A better formula is exponential adjustment:
exp(x) is the exponential function e^x, where e≈2.71828. When the value of x is small, exp(x)≈1+x. However, it has a convenient feature not related to transaction permutation: multi-step adjustment
Depends only on the sum u1+…+u/n, not on the distribution. To see why, we can do the math:
Therefore, the same transactions that are included will result in the same final base fee, no matter how they are distributed across different blocks.
The last formula above also has a natural mathematical explanation: the term (u1+u2+…+u/n-nt) can be seen as redundant: the difference between the total gas actually used and the total gas that is intended to be used.
The current base fee is equal to
The fact clearly shows that the excess cannot go beyond a very narrow range: if it exceeds 8t∗60, then the basefee becomes e^60, which is so high that no one can pay for it, and if it is below 0, the resource is basically is free, and the chain will be spammed until the excess is back above zero.
The adjustment mechanism works exactly in these terms: it tracks the actual total (u1+u2+…+u/n) and calculates the target total (nt), and calculates the price as an index of the difference. To make the calculation easier, we don’t use e^x, but 2^x; in fact, we use an approximation of 2^x: the fake_exponential function in EIP. The false index is almost always within 0.3% of the actual value.
To prevent long periods of underutilization leading to long 2x full blocks, we’ve added an extra feature: we don’t let excess blocks go below zero. If actual_total is lower than targeted_total, we simply set actual_total equal to targeted_total. In extreme cases (blob gas all the way down to zero), this does break transaction order invariance, but the added security makes this an acceptable compromise. Also note an interesting result of this multidimensional marketplace: when proto-danksharding was first introduced, there were probably very few users initially, so the cost of a blob will almost certainly be very cheap, even “regular”, over a period of time Ethereum blockchain activity is still expensive.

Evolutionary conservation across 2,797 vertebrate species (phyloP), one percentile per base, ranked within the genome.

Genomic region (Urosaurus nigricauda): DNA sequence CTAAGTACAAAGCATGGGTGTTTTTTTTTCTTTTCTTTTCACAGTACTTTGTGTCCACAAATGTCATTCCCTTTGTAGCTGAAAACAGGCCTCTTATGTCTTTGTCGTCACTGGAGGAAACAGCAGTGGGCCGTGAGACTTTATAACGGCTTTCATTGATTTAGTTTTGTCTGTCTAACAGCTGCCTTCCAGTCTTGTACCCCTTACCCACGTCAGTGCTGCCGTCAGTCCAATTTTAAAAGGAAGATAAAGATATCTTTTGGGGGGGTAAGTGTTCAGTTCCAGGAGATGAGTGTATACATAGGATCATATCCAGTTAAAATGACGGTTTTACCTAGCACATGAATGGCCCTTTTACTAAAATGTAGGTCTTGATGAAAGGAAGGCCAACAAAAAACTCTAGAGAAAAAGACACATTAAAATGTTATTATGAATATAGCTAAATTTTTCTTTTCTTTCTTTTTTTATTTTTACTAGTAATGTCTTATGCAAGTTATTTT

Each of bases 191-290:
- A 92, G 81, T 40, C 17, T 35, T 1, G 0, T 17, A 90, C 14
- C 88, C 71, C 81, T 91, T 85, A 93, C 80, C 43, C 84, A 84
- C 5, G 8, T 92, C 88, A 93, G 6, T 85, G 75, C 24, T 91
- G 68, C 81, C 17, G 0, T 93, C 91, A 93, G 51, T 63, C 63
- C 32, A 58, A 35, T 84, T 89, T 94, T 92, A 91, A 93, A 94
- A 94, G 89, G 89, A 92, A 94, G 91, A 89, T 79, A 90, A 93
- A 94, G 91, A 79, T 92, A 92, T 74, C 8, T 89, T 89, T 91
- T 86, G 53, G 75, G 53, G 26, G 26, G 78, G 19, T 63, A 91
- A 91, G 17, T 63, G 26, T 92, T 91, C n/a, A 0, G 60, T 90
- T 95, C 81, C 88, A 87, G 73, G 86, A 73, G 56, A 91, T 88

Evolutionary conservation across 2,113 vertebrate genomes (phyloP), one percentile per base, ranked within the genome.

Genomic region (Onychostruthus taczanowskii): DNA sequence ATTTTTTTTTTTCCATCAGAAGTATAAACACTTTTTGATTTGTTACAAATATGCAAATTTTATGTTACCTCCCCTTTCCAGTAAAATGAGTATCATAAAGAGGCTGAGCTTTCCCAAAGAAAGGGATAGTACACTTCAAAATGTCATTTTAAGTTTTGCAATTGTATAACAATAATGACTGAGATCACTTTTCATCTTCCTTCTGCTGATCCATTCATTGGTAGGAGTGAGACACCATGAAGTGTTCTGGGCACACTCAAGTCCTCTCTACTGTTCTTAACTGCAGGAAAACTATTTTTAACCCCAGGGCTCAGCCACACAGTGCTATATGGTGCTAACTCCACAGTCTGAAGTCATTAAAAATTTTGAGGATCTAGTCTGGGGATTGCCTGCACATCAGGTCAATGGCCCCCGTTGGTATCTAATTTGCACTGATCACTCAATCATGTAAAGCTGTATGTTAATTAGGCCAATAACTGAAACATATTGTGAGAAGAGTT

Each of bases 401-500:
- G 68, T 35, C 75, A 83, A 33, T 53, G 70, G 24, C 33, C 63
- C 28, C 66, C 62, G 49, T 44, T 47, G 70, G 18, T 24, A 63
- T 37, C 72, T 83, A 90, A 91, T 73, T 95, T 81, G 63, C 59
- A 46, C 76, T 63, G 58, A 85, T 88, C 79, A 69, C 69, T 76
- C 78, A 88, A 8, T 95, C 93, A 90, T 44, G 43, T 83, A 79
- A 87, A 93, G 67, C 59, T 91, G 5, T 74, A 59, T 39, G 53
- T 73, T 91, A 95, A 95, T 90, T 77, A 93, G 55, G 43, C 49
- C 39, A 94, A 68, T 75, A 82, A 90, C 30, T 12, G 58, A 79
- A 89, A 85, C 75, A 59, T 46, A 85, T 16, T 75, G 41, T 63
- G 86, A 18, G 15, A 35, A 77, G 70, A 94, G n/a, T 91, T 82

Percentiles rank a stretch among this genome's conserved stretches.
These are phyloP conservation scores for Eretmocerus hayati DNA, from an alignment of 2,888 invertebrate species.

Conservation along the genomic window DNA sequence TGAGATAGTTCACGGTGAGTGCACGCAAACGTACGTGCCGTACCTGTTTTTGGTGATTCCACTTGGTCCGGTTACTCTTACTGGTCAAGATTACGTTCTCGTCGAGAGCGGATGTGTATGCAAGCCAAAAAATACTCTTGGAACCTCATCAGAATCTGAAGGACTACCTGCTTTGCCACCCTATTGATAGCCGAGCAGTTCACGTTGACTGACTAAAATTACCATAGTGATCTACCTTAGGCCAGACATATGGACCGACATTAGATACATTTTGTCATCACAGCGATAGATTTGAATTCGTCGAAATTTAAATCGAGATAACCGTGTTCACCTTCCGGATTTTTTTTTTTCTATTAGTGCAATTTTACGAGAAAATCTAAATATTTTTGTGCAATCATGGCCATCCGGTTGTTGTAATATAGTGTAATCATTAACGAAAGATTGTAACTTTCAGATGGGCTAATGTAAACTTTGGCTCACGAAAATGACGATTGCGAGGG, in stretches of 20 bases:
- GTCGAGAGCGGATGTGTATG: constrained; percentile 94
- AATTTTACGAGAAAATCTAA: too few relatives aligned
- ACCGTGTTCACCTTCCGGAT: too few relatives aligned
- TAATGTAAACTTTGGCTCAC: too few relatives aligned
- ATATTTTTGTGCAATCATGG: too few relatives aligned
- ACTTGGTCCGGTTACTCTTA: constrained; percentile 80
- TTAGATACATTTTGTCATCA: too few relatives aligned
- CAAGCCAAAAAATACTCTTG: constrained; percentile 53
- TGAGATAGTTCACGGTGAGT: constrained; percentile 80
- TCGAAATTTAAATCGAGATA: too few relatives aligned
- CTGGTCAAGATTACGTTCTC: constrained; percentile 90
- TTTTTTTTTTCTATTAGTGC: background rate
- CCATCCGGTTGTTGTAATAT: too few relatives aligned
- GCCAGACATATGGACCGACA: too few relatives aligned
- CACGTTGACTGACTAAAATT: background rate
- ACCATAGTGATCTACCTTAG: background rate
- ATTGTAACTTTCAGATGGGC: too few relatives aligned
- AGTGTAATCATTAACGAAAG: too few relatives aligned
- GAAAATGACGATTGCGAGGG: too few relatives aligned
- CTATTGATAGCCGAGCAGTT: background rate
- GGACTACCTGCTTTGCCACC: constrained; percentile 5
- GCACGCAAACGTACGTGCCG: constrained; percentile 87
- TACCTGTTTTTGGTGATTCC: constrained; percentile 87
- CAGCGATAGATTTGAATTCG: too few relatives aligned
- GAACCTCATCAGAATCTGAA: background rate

The authors argue that this fee adjustment mechanism is better than the current approach, so eventually all parts of the EIP-1559 fee market should move to using it.
For a longer and more detailed explanation, see Dankrad’s post.
How does fake_exponential work?
For convenience, here is the code for fake_exponential:
Here is the core mechanism mathematically rephrased, with rounding removed:
The goal is to stitch together many instances of (QX), one appropriately shifted and scaled for each [2^k,2^(k+1)] range. Q(x) itself is an approximation of 2^x for 0≤x≤1, chosen for the following properties:
- Simplicity (this is a quadratic equation)
- Correctness of the left edge (Q(0)=2^0=1)
- Correctness of the right edge (Q(1)=2^1=2)
- smooth slope (we ensure that Q'(1)=2∗Q'(0), so each shifted + scaled copy of Q has the same slope on its right edge as the next copy on its left edge)
The last three require three linear equations with three unknown coefficients, and the Q(x) given above gives a unique solution.
The approximation is surprisingly good; fake_exponential gives an answer within 0.3% of the actual value of 2^x for all but the smallest input:
What issues in proto-danksharding are still being debated?
NOTE: This section is easily out of date. Don’t trust it to give the latest thoughts on any particular issue.
- All major Optimistic Rollups use multi-round proofs, so they can use (much cheaper) point evaluation precompiles instead of blob verification precompiles. Anyone who really needs blob verification can implement it themselves: take blob D and versioned hash h as input, choose x=hash(D,h), compute y=D(x) using barycentric evaluation and use point evaluation Precompile verifies that h(x)=y. So, do we really need blob validation precompilation, or can we just remove it and just use dot evaluation?
- How well does the chain handle durable long-term 1 MB+ blocks? Should the target blob count be reduced in the first place if the risk is too great?
- Should blobs be denominated in gas or ETH (burned)? Should there be other adjustments to the fee market?
- Should the new transaction type be treated as a blob or an SSZ object, in the latter case changing the ExecutionPayload to a union type? (It’s a “do more work now” vs “do more work later” trade-off)
- The exact details of the trusted setup implementation (technically beyond the scope of the EIP itself, as this setup is “just a constant” for implementers, but still needs to be done).
Posted by:CoinYuppie，Reprinted with attribution to:https://coinyuppie.com/what-exactly-is-the-soaring-eip-4844-v-god-personally-explained-in-detail/